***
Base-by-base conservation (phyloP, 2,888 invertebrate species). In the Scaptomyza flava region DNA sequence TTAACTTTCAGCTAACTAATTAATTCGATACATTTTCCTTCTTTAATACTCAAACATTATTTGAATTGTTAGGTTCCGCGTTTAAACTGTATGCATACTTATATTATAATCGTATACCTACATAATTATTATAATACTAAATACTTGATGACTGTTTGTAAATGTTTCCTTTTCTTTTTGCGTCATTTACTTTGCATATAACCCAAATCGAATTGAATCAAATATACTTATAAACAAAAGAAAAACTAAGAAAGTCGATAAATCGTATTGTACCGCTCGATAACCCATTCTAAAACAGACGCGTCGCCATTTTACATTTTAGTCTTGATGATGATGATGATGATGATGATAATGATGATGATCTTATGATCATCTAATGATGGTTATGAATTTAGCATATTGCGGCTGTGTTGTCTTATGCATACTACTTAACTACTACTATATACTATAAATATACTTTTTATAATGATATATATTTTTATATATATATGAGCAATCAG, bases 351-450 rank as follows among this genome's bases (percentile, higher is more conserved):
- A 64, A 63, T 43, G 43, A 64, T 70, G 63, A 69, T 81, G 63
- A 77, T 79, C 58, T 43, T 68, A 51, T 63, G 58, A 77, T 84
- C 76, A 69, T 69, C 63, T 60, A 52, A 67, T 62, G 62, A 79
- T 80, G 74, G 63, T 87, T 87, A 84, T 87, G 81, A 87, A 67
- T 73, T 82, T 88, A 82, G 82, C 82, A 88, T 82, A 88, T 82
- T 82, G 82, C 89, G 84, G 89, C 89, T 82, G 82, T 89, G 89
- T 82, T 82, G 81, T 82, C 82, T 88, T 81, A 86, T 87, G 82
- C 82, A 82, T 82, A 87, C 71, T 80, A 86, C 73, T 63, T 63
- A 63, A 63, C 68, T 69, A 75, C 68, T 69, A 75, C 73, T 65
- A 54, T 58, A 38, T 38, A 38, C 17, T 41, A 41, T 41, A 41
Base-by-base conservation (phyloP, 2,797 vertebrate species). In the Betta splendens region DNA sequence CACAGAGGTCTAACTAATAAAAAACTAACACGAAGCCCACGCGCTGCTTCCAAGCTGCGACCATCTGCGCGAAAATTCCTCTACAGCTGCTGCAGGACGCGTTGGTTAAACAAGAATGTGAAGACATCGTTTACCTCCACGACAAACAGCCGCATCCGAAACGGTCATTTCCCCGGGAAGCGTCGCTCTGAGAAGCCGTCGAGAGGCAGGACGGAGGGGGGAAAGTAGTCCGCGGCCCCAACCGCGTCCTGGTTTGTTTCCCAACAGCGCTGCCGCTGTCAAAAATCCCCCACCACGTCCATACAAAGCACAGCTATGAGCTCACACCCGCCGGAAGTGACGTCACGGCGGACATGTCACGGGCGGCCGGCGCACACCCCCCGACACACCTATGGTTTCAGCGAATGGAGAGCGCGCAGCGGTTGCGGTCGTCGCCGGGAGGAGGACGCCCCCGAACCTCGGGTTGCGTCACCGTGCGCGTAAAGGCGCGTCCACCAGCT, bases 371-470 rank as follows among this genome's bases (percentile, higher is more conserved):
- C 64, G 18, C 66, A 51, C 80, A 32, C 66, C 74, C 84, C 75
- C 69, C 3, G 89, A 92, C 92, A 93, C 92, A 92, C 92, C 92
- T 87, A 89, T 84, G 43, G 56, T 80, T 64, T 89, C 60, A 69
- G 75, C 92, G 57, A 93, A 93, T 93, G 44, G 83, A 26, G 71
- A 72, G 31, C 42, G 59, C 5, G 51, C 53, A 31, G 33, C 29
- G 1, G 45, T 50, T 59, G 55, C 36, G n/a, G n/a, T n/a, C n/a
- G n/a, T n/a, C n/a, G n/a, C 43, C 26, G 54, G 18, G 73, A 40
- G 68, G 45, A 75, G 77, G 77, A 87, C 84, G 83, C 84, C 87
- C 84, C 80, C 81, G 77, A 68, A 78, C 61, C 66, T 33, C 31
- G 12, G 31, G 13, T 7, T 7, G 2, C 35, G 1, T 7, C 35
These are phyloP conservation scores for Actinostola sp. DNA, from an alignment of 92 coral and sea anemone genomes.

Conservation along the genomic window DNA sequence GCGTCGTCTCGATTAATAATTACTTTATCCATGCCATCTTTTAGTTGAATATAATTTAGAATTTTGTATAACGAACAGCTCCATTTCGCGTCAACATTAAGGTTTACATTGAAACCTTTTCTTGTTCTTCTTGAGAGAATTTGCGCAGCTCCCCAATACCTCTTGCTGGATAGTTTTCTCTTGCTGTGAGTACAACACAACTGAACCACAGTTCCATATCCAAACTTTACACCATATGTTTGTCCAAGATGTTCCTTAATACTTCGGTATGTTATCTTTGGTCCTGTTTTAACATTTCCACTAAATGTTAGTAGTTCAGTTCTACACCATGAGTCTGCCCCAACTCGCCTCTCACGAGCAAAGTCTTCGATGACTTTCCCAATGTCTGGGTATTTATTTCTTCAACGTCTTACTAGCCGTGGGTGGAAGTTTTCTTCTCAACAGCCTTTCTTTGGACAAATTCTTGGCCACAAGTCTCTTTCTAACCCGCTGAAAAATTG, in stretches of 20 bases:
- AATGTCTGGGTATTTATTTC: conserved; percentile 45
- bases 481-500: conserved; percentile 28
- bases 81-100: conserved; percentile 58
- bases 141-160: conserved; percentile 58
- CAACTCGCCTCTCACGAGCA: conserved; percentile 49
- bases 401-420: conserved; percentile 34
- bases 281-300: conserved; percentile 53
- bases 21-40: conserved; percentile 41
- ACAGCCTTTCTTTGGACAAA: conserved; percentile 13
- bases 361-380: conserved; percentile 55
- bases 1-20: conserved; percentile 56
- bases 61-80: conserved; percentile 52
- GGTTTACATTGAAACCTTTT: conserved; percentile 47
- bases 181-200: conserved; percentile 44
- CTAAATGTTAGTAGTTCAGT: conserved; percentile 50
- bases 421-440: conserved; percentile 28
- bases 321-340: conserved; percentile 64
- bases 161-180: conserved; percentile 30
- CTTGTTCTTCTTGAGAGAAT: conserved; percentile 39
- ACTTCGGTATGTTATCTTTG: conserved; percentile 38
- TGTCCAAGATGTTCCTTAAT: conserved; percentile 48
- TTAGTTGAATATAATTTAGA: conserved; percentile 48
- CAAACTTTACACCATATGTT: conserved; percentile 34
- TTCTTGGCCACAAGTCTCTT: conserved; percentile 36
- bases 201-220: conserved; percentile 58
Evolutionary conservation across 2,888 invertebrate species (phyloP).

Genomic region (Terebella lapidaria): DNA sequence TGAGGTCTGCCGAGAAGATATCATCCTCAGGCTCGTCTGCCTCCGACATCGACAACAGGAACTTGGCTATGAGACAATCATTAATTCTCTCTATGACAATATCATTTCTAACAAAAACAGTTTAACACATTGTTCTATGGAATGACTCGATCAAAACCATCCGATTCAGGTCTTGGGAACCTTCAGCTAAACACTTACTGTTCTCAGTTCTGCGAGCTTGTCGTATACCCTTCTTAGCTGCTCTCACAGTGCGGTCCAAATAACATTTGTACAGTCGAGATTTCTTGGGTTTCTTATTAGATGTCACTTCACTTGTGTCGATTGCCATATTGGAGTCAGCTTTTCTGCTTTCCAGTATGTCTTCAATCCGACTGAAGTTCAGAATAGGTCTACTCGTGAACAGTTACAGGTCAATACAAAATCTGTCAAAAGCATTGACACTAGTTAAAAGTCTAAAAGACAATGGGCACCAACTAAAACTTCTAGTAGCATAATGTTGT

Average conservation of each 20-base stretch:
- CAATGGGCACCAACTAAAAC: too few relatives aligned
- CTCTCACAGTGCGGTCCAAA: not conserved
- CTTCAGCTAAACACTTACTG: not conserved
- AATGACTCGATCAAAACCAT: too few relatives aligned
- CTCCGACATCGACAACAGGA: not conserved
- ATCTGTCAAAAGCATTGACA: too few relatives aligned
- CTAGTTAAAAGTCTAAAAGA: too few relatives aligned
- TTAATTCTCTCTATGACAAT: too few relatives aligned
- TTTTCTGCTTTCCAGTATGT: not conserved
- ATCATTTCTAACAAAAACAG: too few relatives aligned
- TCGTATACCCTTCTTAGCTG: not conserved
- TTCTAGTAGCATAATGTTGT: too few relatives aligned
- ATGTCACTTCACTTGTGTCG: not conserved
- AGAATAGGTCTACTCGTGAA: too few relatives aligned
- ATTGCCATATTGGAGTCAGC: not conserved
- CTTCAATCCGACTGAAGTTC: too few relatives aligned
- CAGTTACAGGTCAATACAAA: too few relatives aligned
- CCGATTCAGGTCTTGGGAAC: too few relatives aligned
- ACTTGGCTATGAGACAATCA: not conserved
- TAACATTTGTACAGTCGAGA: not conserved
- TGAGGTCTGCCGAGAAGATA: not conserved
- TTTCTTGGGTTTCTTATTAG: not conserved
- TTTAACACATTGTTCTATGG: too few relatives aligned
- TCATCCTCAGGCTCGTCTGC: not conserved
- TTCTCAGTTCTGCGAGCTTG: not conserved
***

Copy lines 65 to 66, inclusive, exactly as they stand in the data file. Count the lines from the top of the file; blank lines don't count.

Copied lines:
- ATGTCACTTCACTTGTGTCG: not conserved
- AGAATAGGTCTACTCGTGAA: too few relatives aligned